One of the goals of existential coaching is therefore to raise world view and choice into awareness in order enable clients to live more authentic lives. It’s about enabling clients to acknowledge and deal with underlying anxiety, tensions and conflicts that could be experienced symptomatically in psychological, emotional, physical or relational difficulties or in problematic patterns of behaviour. Duerzen summarises this approach in Skills in Existential Counselling and Psychotherapy (2011) as, ‘to help people to get better at facing up to difficulties with courage instead of running away from them’. It necessarily involves a willingness to explore issues beneath the surface, a willingness to face anxiety and a willingness to explore alternative ways of being and acting in the world.
This reminds me of a volunteer assignment I did with a Christian social worker and psychologist in Germany not long after the Berlin wall came down and East and West were reunified. We were working in a social work project with young people, often from fairly poor and dysfunctional family backgrounds, who were being seduced by the far right to join new neo-Nazi groups. The groups provided these young people with a much-needed sense of identity, belonging and purpose in the world. As part of his practice, the social worker would touch sensitively on spiritual issues and questions where it seemed appropriate. A secular humanistic colleague challenged him vehemently on this, insisting that social workers should never stray into the spirituality arena.
The social worker empathised with his colleague’s concerns about professional ethics and the risks of pressurising and indoctrinating vulnerable young people. At the same time, he believed that true spirituality speaks to life’s deepest questions, experiences and actions. The social worker responded, ‘These young people often talk in therapy about their deepest fears, about life and death, issues that are very real for them. It’s often such fears that lead them to seek a sense of identity, security and purpose in these sinister groups. We cannot afford to separate our thinking or our practice into neat, distinct, spheres of influence. The matters we and they are dealing with bring profound psychosocial, existential and spiritual issues face to face in the room.’ I agree.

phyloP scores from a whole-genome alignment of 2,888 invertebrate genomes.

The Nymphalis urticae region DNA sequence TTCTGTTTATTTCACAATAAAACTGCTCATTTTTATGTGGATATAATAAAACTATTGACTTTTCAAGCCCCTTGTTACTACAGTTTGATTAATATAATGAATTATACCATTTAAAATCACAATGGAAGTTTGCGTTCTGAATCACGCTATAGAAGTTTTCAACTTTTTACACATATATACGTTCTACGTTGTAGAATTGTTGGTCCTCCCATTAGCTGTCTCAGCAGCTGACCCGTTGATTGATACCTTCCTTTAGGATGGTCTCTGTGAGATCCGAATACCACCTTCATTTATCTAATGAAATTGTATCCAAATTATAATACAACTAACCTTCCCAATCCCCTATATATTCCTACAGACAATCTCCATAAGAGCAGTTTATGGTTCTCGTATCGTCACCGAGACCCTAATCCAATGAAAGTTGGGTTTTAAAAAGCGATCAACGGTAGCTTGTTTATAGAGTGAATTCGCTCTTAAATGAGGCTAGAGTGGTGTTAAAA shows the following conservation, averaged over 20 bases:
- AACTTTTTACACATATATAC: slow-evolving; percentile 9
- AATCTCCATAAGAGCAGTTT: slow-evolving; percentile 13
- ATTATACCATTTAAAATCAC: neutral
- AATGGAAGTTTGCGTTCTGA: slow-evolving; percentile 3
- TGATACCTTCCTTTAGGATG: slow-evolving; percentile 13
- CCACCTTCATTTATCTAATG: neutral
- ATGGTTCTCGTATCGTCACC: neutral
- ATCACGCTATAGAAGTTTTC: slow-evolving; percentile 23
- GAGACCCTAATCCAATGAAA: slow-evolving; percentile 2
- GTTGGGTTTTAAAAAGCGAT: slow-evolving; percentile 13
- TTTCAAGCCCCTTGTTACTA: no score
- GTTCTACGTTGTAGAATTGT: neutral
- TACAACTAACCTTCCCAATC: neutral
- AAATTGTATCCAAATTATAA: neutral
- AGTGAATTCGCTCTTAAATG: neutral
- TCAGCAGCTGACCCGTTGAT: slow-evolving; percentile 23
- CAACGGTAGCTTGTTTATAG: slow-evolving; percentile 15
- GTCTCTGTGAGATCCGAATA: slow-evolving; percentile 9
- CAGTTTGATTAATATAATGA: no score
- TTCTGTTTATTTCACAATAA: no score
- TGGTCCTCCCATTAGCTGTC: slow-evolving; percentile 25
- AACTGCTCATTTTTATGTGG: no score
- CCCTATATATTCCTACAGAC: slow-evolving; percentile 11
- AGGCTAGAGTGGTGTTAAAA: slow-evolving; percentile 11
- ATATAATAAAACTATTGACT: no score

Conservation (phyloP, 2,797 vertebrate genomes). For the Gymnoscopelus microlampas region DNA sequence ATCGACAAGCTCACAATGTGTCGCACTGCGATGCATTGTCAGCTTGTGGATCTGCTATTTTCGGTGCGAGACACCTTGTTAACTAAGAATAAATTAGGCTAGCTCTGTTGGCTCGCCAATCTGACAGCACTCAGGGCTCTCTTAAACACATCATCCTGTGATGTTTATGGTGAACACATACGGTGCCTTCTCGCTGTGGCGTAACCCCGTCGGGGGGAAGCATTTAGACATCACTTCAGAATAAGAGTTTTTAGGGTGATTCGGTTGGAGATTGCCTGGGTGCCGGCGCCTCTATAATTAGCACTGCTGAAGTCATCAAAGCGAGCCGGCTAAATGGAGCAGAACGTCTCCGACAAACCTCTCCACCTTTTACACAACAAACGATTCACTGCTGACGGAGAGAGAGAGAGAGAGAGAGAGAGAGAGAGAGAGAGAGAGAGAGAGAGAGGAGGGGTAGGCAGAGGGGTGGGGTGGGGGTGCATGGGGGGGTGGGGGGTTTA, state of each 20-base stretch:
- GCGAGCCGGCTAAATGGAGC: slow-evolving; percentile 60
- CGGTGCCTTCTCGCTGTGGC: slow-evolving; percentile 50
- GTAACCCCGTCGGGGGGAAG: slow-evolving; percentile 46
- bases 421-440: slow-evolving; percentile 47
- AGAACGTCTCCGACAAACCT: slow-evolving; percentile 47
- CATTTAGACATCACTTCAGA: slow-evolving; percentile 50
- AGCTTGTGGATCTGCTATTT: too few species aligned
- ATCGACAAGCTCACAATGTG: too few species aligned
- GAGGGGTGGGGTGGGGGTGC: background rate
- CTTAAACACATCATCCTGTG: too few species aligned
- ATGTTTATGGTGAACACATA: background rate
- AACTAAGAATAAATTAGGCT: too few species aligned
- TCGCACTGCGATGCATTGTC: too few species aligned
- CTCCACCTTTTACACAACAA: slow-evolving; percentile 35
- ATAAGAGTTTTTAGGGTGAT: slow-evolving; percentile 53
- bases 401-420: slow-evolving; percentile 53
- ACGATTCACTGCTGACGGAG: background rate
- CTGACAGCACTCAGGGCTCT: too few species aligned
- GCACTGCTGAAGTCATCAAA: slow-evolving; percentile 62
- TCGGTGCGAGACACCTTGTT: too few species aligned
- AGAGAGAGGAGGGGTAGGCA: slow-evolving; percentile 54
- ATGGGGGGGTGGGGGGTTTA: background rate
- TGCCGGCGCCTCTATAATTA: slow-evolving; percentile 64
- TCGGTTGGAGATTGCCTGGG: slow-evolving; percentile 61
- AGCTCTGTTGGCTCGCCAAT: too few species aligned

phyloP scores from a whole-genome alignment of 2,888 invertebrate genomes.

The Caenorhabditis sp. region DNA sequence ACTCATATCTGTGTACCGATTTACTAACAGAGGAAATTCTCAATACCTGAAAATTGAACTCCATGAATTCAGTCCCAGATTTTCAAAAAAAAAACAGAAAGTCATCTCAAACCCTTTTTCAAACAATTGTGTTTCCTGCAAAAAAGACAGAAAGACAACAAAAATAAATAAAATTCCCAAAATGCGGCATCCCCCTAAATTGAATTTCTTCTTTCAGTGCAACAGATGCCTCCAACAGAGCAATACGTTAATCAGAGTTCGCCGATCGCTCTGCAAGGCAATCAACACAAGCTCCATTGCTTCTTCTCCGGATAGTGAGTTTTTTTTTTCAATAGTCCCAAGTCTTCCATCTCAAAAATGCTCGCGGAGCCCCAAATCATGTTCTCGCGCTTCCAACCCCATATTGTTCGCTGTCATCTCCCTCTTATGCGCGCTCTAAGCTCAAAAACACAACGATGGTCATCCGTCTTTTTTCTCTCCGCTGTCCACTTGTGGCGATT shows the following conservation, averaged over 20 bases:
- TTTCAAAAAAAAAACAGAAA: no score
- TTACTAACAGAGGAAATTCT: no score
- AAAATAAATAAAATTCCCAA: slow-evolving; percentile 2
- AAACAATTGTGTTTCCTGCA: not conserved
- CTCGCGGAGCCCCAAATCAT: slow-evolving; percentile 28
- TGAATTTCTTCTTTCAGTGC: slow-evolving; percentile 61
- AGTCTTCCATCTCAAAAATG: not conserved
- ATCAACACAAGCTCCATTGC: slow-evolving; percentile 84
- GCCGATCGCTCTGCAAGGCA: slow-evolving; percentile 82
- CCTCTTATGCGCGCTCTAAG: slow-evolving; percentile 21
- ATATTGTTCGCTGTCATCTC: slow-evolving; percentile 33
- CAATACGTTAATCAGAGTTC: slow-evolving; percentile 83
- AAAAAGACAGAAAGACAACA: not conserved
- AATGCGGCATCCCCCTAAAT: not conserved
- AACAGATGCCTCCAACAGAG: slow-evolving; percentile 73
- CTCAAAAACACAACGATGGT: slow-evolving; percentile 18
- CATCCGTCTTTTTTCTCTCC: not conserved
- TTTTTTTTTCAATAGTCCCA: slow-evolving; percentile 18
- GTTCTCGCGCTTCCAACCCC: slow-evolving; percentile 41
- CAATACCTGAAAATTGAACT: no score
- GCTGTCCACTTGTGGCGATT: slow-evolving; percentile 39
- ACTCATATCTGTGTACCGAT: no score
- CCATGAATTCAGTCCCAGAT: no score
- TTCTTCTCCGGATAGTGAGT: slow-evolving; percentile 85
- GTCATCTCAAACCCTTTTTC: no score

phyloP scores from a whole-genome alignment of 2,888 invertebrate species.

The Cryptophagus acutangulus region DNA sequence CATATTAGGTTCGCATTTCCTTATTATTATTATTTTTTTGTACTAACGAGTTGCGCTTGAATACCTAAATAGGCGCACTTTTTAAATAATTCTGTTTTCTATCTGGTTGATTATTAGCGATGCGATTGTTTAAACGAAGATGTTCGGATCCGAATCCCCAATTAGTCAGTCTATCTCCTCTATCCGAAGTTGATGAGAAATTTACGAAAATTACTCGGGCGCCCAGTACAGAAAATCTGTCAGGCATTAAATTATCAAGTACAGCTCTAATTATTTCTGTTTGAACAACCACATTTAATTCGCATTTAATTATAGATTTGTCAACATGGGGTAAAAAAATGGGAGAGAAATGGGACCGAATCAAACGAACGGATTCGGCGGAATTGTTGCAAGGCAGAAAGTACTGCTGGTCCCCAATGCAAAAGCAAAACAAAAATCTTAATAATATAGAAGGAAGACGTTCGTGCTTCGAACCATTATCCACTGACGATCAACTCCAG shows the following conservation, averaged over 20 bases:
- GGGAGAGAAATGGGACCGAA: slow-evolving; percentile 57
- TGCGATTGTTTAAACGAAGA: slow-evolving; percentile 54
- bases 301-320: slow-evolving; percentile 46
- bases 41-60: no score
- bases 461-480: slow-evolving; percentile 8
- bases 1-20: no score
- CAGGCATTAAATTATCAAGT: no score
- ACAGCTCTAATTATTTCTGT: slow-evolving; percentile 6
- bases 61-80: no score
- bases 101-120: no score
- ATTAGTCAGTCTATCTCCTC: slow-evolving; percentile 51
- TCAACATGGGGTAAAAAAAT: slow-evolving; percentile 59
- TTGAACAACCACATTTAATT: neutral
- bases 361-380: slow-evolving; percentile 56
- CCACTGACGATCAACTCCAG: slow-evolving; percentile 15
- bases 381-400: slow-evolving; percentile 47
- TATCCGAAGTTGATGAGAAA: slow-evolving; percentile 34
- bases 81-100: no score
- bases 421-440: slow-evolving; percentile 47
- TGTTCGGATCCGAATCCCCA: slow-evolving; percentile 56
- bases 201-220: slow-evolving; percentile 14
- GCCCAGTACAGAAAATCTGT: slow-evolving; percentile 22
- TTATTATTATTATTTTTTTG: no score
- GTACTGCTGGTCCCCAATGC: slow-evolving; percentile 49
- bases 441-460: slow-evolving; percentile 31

So what could existential coaching look like in practice? Firstly, the coach will invite the client to share their story, particularly focusing on issues that led them to work with a coach in the first place. The coach’s role at this stage is primarily to listen and, over time, to reflect back any beliefs and values that surface implicitly or explicitly in the client’s account, particularly in terms of how the client perceives themselves, others, issues and their situation. In this sense, the coach is acting as a sounding board and a mirror, enabling the client to grow in awareness of his or own world view. The coach will go on to focus on specific tensions that may emerge, e.g. between the client’s underlying beliefs and values and the stances or actions they are choosing in practice.
The intention here is to surface the client’s underlying personal and cultural metaphysic rather than simply his or her way of perceiving and responding to an immediate issue. This approach is based on a belief that the client’s general world view or stance-in-the-world will influence e.g. what issues the client perceives as significant; how they perceive, experience and evaluate them; what their subjective needs and aspirations are; what approaches and actions they will consider valid or appropriate; what actions they will be prepared to commit to and sustain etc. This approach also enables the client to explore any tensions within their world view, between that world view and those of others in their situation and between their world view and their actions.